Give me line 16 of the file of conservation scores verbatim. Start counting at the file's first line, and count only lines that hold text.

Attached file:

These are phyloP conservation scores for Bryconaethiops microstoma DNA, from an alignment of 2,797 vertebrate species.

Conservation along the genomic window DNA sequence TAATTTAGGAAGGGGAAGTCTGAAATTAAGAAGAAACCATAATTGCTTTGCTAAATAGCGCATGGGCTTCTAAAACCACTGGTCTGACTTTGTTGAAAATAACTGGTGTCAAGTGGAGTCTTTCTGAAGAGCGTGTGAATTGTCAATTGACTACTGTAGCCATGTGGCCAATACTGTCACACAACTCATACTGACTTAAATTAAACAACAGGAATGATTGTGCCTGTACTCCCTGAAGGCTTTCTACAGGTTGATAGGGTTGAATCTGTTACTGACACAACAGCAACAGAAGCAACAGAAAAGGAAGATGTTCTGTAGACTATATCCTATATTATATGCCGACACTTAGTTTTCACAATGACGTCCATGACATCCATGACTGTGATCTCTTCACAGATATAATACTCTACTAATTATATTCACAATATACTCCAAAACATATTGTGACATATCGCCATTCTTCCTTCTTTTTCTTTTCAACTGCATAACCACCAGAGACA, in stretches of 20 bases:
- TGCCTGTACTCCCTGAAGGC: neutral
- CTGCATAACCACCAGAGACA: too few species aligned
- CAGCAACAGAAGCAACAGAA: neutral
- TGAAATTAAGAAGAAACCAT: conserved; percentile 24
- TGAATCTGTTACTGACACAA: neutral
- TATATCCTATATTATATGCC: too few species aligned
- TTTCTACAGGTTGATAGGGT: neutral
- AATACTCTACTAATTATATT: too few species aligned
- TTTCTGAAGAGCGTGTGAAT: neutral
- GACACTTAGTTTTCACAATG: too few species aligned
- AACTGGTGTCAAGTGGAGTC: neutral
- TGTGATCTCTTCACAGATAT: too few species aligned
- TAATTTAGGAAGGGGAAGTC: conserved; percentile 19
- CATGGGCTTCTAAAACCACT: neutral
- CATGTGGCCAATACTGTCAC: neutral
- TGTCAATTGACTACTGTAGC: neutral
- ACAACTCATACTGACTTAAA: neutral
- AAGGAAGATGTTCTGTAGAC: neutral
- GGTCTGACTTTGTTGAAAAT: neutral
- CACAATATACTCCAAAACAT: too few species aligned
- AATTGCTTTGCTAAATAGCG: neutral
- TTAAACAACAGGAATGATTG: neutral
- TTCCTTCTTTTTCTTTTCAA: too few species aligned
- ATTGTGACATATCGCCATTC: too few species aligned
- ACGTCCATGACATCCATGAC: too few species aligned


- CATGGGCTTCTAAAACCACT: neutral